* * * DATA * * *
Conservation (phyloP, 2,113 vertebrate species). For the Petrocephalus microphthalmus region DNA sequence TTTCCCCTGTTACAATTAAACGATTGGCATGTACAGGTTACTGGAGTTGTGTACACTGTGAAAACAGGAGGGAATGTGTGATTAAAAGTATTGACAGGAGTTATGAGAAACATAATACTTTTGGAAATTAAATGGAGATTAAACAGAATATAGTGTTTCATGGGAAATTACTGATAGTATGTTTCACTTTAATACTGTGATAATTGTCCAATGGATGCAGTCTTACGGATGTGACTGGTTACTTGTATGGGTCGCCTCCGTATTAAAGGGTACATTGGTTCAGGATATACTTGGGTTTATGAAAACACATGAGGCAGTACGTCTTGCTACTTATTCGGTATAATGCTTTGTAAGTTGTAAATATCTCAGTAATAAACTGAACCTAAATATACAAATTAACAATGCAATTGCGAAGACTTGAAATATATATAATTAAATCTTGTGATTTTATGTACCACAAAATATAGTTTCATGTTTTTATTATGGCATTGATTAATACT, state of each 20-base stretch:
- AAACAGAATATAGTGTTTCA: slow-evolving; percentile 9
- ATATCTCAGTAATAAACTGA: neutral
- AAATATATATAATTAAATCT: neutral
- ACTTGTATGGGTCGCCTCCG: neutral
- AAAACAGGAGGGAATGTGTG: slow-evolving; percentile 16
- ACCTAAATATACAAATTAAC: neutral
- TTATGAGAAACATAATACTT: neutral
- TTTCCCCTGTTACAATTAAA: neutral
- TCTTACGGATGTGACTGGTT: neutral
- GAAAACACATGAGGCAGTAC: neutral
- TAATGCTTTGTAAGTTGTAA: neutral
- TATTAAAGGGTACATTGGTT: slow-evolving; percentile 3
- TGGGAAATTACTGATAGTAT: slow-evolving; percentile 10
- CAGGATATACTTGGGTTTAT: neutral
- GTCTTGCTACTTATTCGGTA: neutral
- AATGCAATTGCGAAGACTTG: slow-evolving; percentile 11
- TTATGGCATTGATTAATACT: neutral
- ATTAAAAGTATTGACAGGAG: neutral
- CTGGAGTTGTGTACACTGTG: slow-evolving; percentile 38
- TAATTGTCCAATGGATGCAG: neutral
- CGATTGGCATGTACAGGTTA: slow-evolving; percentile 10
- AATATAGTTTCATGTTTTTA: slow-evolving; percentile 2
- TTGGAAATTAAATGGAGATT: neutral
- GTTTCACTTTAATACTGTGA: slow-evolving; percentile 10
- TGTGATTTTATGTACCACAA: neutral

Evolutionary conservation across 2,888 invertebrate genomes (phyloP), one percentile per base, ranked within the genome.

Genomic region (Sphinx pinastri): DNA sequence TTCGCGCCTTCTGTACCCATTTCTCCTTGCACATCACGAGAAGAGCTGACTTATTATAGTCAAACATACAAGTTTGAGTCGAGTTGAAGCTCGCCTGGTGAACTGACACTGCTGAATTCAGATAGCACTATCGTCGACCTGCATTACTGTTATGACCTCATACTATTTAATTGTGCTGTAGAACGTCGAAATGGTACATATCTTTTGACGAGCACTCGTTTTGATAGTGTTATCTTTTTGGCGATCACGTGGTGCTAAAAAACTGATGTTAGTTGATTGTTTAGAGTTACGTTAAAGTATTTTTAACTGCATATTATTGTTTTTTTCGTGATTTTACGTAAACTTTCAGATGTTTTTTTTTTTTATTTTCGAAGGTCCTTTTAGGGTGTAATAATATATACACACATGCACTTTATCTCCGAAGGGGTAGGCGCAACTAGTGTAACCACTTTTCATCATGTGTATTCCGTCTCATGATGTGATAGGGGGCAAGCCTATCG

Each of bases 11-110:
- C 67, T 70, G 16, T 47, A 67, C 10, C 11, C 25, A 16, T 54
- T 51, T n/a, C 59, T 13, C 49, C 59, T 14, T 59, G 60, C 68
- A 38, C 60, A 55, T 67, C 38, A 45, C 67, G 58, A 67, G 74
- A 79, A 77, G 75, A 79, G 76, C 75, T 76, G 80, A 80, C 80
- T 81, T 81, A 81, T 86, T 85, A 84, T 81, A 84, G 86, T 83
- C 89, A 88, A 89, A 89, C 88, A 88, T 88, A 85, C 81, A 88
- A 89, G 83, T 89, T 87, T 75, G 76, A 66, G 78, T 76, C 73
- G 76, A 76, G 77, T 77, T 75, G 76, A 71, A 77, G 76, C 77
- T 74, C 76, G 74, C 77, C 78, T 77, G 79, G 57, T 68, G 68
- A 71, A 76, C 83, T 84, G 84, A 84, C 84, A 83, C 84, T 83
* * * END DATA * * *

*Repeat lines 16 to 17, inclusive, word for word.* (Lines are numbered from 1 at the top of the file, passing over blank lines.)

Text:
- GTCTTGCTACTTATTCGGTA: neutral
- AATGCAATTGCGAAGACTTG: slow-evolving; percentile 11